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Insulin Resistance Symptoms and Treatment

A plate of raw and healthy vegetables

Insulin Resistance Symptoms and Treatment

Some of the biggest topics in the medical media today are that of Type Two Diabetes and obesity. Insulin resistance is a less dramatic disorder that is much overlooked by the media machines that churn out endless articles on the dangers of diabetes. This is a shame because insulin resistance is a precursor to both diabetes and obesity. By curing the body of insulin resistance a whole host of more serious medical problems are quite literally nipped in the bud.

What is Insulin Resistance?

Insulin resistance occurs when the body becomes insensitive to the hormone insulin. It can be compared to the selective listening skills of a three year old when being told to eat their greens. Insulin signals to the body when it is time to absorb extra glucose out of the blood stream to keep blood sugar levels in line. An insulin resistant person has to release higher than normal amounts of insulin before the body system responds to the signal and rids the excess glucose from the blood stream.

What Problems Can Result?

The most obvious health problem that results from insulin resistance is the development of Type Two Diabetes. Yet this is not the only serious health concern on the horizon for insulin resistant individuals. Obesity, Alzheimer’s disease, certain types of cancer, high blood pressure and heart problems, skin changes, and polycystic ovarian syndrome are just a few of insulin resistance’s bed fellows.

What Causes Insulin Resistance?

There is good news in the cause area of insulin resistance. The cause is almost entirely lifestyle related. This might not seem like such a great silver lining, but it really is. There is no poison in your foods, air, home, or genetics that irreversibly disposes you to suffer endlessly from insulin resistance.

The average American will at some point suffer from insulin resistance. Estimates state that upwards of 35-40% of individuals over 45 already are insulin resistant. This is due to the diet of the average American.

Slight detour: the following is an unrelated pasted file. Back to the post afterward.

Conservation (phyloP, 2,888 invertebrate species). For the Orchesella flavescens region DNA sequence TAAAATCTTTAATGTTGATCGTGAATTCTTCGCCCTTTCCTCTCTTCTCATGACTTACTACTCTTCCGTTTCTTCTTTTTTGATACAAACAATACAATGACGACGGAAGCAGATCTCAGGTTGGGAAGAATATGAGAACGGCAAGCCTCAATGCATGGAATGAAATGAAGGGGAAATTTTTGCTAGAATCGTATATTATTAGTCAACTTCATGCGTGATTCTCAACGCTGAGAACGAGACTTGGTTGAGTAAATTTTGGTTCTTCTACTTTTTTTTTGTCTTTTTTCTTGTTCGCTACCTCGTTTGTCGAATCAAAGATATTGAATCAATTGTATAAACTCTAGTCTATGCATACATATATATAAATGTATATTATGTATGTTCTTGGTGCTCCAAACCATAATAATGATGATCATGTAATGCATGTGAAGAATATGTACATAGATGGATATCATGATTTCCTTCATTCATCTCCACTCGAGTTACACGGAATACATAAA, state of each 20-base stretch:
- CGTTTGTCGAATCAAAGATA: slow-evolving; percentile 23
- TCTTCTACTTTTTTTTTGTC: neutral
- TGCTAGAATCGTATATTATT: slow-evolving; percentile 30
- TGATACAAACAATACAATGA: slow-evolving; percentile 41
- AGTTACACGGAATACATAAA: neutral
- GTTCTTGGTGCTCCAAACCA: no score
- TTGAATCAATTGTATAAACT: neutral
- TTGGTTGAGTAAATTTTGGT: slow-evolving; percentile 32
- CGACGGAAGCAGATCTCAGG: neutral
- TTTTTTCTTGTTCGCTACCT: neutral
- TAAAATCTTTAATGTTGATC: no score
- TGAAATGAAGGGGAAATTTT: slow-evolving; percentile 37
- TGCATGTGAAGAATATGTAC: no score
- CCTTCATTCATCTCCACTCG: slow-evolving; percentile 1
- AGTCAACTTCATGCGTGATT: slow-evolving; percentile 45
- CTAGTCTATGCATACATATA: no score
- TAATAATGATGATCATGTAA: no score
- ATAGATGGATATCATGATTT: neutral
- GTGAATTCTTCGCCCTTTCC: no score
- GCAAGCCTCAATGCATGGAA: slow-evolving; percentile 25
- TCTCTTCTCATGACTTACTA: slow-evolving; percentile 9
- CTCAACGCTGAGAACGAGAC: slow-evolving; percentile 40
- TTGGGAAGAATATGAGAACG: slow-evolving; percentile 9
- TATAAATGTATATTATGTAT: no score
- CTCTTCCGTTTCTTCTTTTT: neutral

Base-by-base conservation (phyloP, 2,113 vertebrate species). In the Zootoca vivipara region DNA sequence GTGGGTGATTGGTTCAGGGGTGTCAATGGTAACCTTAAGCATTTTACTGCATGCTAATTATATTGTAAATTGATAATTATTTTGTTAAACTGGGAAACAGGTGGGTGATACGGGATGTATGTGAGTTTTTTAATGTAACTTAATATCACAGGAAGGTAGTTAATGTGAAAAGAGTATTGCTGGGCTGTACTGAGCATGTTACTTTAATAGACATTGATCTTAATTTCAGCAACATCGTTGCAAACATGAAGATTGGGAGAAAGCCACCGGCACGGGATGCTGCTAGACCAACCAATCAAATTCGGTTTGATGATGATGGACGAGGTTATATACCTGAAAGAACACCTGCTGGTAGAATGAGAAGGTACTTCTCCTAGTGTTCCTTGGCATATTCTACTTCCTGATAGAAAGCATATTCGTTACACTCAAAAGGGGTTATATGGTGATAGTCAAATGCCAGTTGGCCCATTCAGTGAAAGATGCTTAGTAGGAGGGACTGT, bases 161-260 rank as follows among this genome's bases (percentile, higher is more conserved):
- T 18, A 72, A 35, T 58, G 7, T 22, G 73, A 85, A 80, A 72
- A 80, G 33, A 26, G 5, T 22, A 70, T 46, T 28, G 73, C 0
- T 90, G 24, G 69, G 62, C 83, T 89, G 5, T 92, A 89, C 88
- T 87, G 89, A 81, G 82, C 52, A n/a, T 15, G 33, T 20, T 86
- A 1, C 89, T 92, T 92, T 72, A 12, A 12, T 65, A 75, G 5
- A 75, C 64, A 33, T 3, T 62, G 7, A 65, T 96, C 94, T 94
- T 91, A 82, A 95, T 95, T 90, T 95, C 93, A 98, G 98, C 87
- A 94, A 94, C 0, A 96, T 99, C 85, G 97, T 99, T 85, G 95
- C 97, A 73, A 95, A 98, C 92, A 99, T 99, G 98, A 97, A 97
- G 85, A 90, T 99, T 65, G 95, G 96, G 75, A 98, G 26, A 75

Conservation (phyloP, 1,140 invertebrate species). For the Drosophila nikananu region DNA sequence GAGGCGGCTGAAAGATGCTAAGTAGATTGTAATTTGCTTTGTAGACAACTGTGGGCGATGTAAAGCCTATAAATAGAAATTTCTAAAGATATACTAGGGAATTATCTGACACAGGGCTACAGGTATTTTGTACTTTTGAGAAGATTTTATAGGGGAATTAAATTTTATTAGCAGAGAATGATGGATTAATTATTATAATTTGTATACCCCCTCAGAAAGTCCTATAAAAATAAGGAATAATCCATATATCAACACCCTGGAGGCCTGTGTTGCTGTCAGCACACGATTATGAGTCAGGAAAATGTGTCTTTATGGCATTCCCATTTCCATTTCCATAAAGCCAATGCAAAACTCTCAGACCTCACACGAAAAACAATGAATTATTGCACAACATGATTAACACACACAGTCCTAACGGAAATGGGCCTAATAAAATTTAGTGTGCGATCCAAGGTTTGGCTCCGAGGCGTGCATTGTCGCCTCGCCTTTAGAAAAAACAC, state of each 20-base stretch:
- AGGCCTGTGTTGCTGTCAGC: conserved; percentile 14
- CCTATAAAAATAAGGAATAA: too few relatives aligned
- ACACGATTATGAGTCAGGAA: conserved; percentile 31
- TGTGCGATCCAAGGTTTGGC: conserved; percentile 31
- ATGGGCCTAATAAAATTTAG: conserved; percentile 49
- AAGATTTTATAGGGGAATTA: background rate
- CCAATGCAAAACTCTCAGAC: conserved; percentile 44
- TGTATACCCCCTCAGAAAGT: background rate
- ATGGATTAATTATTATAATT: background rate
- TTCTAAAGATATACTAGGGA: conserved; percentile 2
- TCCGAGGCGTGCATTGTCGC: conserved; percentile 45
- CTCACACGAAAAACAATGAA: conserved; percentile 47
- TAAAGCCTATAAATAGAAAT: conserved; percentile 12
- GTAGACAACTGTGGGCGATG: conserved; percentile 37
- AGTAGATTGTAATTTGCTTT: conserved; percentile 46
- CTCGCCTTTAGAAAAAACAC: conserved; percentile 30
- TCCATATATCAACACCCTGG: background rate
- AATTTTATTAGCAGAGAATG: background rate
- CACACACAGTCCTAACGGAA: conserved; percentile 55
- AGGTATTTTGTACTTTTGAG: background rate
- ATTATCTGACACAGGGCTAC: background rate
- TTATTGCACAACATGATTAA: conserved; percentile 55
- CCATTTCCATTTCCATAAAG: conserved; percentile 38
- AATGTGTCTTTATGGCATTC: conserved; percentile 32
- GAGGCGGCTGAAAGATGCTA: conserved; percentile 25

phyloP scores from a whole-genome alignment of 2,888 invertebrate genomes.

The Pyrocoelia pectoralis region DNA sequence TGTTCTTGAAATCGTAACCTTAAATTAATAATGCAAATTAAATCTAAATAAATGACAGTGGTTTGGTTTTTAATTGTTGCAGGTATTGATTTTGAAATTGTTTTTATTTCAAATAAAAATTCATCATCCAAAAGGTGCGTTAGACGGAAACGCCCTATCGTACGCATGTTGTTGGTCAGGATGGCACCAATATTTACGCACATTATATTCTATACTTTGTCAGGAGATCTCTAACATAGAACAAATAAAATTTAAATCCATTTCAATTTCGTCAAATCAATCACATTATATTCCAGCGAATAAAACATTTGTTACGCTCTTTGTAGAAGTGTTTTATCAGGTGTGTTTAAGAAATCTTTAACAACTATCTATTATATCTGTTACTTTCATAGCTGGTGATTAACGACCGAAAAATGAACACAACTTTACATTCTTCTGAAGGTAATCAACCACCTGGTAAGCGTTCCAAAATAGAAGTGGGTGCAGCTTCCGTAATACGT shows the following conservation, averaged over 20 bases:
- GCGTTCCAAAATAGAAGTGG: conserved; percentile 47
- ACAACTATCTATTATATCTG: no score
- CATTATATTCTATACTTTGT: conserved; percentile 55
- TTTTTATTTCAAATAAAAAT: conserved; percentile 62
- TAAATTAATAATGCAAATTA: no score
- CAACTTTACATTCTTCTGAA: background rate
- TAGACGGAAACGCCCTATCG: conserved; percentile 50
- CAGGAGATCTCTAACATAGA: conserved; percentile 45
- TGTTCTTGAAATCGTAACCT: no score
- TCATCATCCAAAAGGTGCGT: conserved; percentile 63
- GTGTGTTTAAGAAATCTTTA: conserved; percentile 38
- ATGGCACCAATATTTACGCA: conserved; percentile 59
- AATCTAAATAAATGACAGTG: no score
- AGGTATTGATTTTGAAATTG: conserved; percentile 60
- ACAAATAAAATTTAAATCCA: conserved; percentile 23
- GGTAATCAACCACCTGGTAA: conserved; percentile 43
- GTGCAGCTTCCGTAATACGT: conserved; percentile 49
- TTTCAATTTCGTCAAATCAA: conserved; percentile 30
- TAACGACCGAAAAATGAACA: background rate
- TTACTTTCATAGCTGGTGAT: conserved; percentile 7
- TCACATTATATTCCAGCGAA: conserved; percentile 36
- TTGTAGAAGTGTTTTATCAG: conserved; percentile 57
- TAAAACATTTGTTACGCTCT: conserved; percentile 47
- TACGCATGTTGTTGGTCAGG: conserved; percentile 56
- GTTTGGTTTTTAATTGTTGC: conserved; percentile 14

The human body was never designed to consume so many empty calories composed of simple carbohydrates and little else. These simple sugars raid the bloodstream, coursing through the body in the form of glucose in high amounts. This make insulin work over time, and the body is slower to listen each time.

Can Insulin Resistance Be Reversed?

Yes. It is true that there is no reversal of Type Two Diabetes, but there is the full ability to stop insulin resistance in its tracks. The cure is simple, if not so easy to swallow. Remember the veggie hating three year old? That is the cure. Changing the daily meal plan to include vegetables and fruits in large amounts with lean meats and little if any refined carbohydrates is the cure.

If you find yourself reaching for sweet, sugary desserts or other treats a lot of the time, you need to cut back on that, too. Soda, pie, cake, and candy are just a few examples of what you need to cut back on. Of course, that doesn't mean you need to cut these out of your diet entirely. You can still consume them, just infrequently. It can be hard to cut down on these favorite foods, but it's necessary for your health.

One way to wean yourself off of sweet treats is by picking a fruit as a substitute. We know it isn't the same, but a sweet-tasting fruit is often enough to satiate those sugar cravings. Fruit also comes with a host of additional benefits, such as providing you with vitamins, minerals, and antioxidants. Put a little light cool whip on your fruit to make it feel like a proper dessert.

Make sure you talk to your doctor before making any substantial changes to your diet. Your doctor can evaluate your individual situation and recommend a diet that makes sense for you. If you feel that you are unable to walk away from sugar as needed, you may have a sugar addiction. If you suspect this to be the case, talk to your doctor or to a mental health professional. They can offer the right solutions.

The content of this article should not be taken as professional medical advice. Always consult a qualified medical professional before making decisions that affect your health.

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